From the day he was born, Alison Evans breastfed her son Christopher with the understanding that breast milk is the most nourishing, natural and healthy thing a mother can feed her baby. So when, at four weeks old, he suddenly began rejecting her milk and stopped gaining weight, Ms. Evans was distraught and uncertain about turning to infant formula.
"I'd had this ... idea [breastfeeding]rsquo;s what I'm supposed to do," the Pitt Meadows, B.C., resident says.
Christopher's health immediately improved on a formula diet.
A greater struggle, however, was dealing with the reaction of strangers who would give her unwanted advice on how and why she should breastfeed instead. Nurses at her local health clinic also gave her disapproving looks when she reached for his bottle.
Among friends, however, Ms. Evans found she was not alone in having problems with breastfeeding.
"Once you start to talk about it, I find, the floodgates open and people are like, 'Ohhh, I use formula too.' It's almost like a dirty secret."
With research showing that "breast is best," , mothers often feel tremendous pressure to breastfeed their babies. So when they turn to formula, whether by choice or necessity, many feel stigmatized as bad parents.
"When I went to buy the first casean article by Kathryn Blundell, the deputy editor of Britain's Mother & Baby Magazine, caused a stir because she said breastfeeding was "creepy," she wanted her "body back," and her "fun bags" were part of her sexuality. The piece sparked criticism from online commenters who called her "selfish," "self-centred" and "vain."
"Breastfeeding these days is associated with being a good mother," says Tasnim Nathoo, co-author of The One Best Way? Breastfeeding History, Politics, and Policy in Canada. "We have all this scientific evidence of all the benefits of breastfeeding and, on the other side, all the risks of formula feeding. So when, I think, women choose not to breastfeed ... there's a real sense of failure of not being able to live up to this ideal."
Nevertheless, a majority of women use formula during the baby's first six months, at least occasionally, for a number of reasons, says Ellie Lee, senior lecturer in social policy at the University of Kent in Britain, who studies mothers' attitudes toward breastfeeding. While some women encounter complications, others use formula out of convenience, to accommodate their work schedules or because they simply don't like breastfeeding, Dr. Lee says.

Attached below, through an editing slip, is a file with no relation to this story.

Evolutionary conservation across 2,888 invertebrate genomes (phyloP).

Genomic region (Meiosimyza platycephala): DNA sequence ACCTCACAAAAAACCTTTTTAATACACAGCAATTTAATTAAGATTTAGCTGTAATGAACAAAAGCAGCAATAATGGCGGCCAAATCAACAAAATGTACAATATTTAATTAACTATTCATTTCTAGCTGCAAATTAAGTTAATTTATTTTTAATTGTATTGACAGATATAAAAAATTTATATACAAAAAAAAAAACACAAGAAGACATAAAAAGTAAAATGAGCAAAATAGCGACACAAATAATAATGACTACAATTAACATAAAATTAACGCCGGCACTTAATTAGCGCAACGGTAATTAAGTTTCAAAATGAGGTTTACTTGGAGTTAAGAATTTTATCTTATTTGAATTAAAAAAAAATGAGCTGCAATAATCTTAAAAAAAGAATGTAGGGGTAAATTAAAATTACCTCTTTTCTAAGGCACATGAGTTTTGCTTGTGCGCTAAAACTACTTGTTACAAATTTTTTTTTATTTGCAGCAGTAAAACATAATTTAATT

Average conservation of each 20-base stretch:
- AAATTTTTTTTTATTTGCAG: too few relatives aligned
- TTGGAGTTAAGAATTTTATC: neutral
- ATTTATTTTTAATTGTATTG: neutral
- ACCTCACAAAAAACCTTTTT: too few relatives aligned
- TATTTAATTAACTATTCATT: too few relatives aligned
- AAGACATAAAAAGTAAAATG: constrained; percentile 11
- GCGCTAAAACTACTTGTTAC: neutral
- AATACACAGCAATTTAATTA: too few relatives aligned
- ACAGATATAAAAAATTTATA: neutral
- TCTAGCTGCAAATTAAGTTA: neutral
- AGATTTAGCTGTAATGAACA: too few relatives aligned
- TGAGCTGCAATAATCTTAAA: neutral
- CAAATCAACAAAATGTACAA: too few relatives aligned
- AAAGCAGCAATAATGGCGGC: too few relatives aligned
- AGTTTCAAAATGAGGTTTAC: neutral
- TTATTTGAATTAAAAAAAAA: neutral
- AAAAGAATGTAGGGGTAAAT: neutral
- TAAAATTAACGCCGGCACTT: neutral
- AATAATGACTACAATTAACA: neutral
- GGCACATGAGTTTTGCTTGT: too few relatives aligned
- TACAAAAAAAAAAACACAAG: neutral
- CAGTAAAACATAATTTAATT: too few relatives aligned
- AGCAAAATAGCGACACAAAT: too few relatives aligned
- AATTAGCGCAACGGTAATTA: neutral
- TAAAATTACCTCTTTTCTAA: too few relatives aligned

While research clearly shows the benefits of breastfeeding, the intense demands breastfeeding places on a mother are not captured by the medical studies. The messages mothers receive about breast milk versus formula are "phenomenally black and white and unequivocal," she says.
Breastfeeding lobby groups have become increasingly influential on social policy, and they have put the onus on individuals to "choose health" or else risk becoming a social burden, Dr. Lee says.
"The moral dimension, I think, comes in with babies where people say, 'Well, actually it isn't just your choice, Mum. What's at issue is another person - a particularly vulnerable person - so actually it's not right to say, 'Well I just don't want to do this.' "
Through her research, Dr. Lee has encountered mothers who experienced "moral collapse" when they found themselves unable to breastfeed, and some isolated themselves, overwhelmed by shame.
Ms. Nathoo adds that, given the emphasis on breastfeeding education at hospitals and maternity classes, women receive comparatively little information about how to bottle-feed. "I think it's harder to find that information, and so where do women turn?
"We felt kind of stranded, in the sense of … how far should I fill it up? How many ounces a day should [he]note>they be eating? And that was a lot of confusion."
Nancy Owens of Port Moody, B.C., also felt guilty at first about giving formula to her daughter Ruby, now 1. She had breastfed her two older children without any difficulty, but Ruby, who had early health issues, never latched on.
While she still advocates breastfeeding, Ms. Owens accepts that it doesn't work for everyone. Moreover, she adds, it's a personal matter.
"I think it's shameful and very sad that [mothers]are being made to feel inadequate and guilty and not good enough," she says.
Breastfeeding has always officially been promoted as the best option in Canada, says Tasnim Nathoo, co-author of The One Best Way? Breastfeeding History, Politics, and Policy in Canada. But it hasn't always been practised.
A century of suckling
1900s: Breastfeeding is close to universal.
1920s: The federal government advises breastfeeding exclusively for nine months.
1950s: The government reduces recommendation to three months.
1960s: Women turn away from breastfeeding, associating science and infant formula with modernity and flexibility.
Late 1970s, early 1980s: A new wave of feminism has women reclaiming motherhood from experts and scientific authorities.
Present: The federal government advises mothers to breastfeed exclusively for six months.